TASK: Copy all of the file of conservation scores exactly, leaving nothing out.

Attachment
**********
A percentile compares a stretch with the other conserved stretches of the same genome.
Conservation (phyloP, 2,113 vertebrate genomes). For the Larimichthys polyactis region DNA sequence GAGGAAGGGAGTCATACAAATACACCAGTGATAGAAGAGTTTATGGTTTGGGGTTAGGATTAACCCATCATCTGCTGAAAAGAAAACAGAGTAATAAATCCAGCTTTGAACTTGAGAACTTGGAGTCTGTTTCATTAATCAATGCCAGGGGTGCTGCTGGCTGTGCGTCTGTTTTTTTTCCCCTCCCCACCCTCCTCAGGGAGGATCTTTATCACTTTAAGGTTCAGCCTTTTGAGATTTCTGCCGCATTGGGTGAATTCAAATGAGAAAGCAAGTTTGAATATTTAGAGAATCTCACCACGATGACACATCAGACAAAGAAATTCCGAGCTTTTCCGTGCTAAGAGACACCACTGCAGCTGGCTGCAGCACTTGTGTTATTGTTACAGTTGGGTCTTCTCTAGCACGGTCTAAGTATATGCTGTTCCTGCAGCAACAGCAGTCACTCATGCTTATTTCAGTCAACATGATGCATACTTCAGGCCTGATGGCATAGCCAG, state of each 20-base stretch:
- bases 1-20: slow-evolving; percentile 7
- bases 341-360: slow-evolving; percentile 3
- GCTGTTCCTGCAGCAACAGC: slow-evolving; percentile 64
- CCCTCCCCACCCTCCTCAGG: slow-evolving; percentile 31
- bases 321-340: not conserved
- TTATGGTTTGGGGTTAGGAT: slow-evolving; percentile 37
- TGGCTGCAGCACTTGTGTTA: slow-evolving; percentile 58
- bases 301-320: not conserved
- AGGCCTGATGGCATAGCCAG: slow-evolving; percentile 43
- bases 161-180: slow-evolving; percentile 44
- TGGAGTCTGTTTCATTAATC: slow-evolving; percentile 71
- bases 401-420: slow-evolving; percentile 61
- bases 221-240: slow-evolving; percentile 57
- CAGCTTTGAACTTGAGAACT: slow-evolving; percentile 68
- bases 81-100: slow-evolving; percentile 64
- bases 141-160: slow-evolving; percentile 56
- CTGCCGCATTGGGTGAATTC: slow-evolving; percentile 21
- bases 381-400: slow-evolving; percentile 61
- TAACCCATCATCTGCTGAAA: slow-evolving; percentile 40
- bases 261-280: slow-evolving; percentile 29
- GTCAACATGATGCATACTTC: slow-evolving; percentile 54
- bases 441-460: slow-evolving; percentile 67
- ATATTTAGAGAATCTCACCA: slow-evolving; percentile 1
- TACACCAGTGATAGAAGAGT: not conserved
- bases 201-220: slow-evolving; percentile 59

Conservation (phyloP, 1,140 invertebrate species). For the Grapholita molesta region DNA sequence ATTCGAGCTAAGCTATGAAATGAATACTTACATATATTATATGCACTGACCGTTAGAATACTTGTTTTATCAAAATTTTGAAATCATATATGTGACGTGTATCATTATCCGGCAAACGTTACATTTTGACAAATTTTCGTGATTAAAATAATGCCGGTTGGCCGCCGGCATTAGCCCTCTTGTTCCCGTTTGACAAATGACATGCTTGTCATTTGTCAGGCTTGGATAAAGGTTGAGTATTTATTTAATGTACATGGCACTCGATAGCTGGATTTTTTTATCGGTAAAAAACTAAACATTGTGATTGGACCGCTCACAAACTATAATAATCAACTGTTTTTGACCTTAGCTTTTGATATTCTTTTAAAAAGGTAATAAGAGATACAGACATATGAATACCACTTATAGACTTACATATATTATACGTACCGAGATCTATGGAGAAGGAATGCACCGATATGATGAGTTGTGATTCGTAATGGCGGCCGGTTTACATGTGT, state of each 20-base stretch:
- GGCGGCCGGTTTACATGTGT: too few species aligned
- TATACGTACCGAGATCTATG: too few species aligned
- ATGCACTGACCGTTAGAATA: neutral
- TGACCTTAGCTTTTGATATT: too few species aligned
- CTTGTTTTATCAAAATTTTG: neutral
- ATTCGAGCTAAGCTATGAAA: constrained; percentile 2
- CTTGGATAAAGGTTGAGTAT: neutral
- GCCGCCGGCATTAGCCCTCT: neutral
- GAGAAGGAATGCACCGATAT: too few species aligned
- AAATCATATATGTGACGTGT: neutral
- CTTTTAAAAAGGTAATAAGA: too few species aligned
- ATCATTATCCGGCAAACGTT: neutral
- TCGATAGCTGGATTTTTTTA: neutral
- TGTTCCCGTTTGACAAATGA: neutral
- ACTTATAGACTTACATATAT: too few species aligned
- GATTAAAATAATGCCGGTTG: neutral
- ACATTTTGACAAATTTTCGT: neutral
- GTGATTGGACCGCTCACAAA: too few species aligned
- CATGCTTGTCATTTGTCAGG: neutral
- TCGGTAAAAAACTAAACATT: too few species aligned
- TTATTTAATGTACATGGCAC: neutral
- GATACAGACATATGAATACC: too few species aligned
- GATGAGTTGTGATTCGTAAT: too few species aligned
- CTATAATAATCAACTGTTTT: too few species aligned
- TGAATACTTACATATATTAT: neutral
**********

A percentile compares a stretch with the other conserved stretches of the same genome.
Conservation (phyloP, 2,113 vertebrate genomes). For the Larimichthys polyactis region DNA sequence GAGGAAGGGAGTCATACAAATACACCAGTGATAGAAGAGTTTATGGTTTGGGGTTAGGATTAACCCATCATCTGCTGAAAAGAAAACAGAGTAATAAATCCAGCTTTGAACTTGAGAACTTGGAGTCTGTTTCATTAATCAATGCCAGGGGTGCTGCTGGCTGTGCGTCTGTTTTTTTTCCCCTCCCCACCCTCCTCAGGGAGGATCTTTATCACTTTAAGGTTCAGCCTTTTGAGATTTCTGCCGCATTGGGTGAATTCAAATGAGAAAGCAAGTTTGAATATTTAGAGAATCTCACCACGATGACACATCAGACAAAGAAATTCCGAGCTTTTCCGTGCTAAGAGACACCACTGCAGCTGGCTGCAGCACTTGTGTTATTGTTACAGTTGGGTCTTCTCTAGCACGGTCTAAGTATATGCTGTTCCTGCAGCAACAGCAGTCACTCATGCTTATTTCAGTCAACATGATGCATACTTCAGGCCTGATGGCATAGCCAG, state of each 20-base stretch:
- bases 1-20: slow-evolving; percentile 7
- bases 341-360: slow-evolving; percentile 3
- GCTGTTCCTGCAGCAACAGC: slow-evolving; percentile 64
- CCCTCCCCACCCTCCTCAGG: slow-evolving; percentile 31
- bases 321-340: not conserved
- TTATGGTTTGGGGTTAGGAT: slow-evolving; percentile 37
- TGGCTGCAGCACTTGTGTTA: slow-evolving; percentile 58
- bases 301-320: not conserved
- AGGCCTGATGGCATAGCCAG: slow-evolving; percentile 43
- bases 161-180: slow-evolving; percentile 44
- TGGAGTCTGTTTCATTAATC: slow-evolving; percentile 71
- bases 401-420: slow-evolving; percentile 61
- bases 221-240: slow-evolving; percentile 57
- CAGCTTTGAACTTGAGAACT: slow-evolving; percentile 68
- bases 81-100: slow-evolving; percentile 64
- bases 141-160: slow-evolving; percentile 56
- CTGCCGCATTGGGTGAATTC: slow-evolving; percentile 21
- bases 381-400: slow-evolving; percentile 61
- TAACCCATCATCTGCTGAAA: slow-evolving; percentile 40
- bases 261-280: slow-evolving; percentile 29
- GTCAACATGATGCATACTTC: slow-evolving; percentile 54
- bases 441-460: slow-evolving; percentile 67
- ATATTTAGAGAATCTCACCA: slow-evolving; percentile 1
- TACACCAGTGATAGAAGAGT: not conserved
- bases 201-220: slow-evolving; percentile 59

Conservation (phyloP, 1,140 invertebrate species). For the Grapholita molesta region DNA sequence ATTCGAGCTAAGCTATGAAATGAATACTTACATATATTATATGCACTGACCGTTAGAATACTTGTTTTATCAAAATTTTGAAATCATATATGTGACGTGTATCATTATCCGGCAAACGTTACATTTTGACAAATTTTCGTGATTAAAATAATGCCGGTTGGCCGCCGGCATTAGCCCTCTTGTTCCCGTTTGACAAATGACATGCTTGTCATTTGTCAGGCTTGGATAAAGGTTGAGTATTTATTTAATGTACATGGCACTCGATAGCTGGATTTTTTTATCGGTAAAAAACTAAACATTGTGATTGGACCGCTCACAAACTATAATAATCAACTGTTTTTGACCTTAGCTTTTGATATTCTTTTAAAAAGGTAATAAGAGATACAGACATATGAATACCACTTATAGACTTACATATATTATACGTACCGAGATCTATGGAGAAGGAATGCACCGATATGATGAGTTGTGATTCGTAATGGCGGCCGGTTTACATGTGT, state of each 20-base stretch:
- GGCGGCCGGTTTACATGTGT: too few species aligned
- TATACGTACCGAGATCTATG: too few species aligned
- ATGCACTGACCGTTAGAATA: neutral
- TGACCTTAGCTTTTGATATT: too few species aligned
- CTTGTTTTATCAAAATTTTG: neutral
- ATTCGAGCTAAGCTATGAAA: constrained; percentile 2
- CTTGGATAAAGGTTGAGTAT: neutral
- GCCGCCGGCATTAGCCCTCT: neutral
- GAGAAGGAATGCACCGATAT: too few species aligned
- AAATCATATATGTGACGTGT: neutral
- CTTTTAAAAAGGTAATAAGA: too few species aligned
- ATCATTATCCGGCAAACGTT: neutral
- TCGATAGCTGGATTTTTTTA: neutral
- TGTTCCCGTTTGACAAATGA: neutral
- ACTTATAGACTTACATATAT: too few species aligned
- GATTAAAATAATGCCGGTTG: neutral
- ACATTTTGACAAATTTTCGT: neutral
- GTGATTGGACCGCTCACAAA: too few species aligned
- CATGCTTGTCATTTGTCAGG: neutral
- TCGGTAAAAAACTAAACATT: too few species aligned
- TTATTTAATGTACATGGCAC: neutral
- GATACAGACATATGAATACC: too few species aligned
- GATGAGTTGTGATTCGTAAT: too few species aligned
- CTATAATAATCAACTGTTTT: too few species aligned
- TGAATACTTACATATATTAT: neutral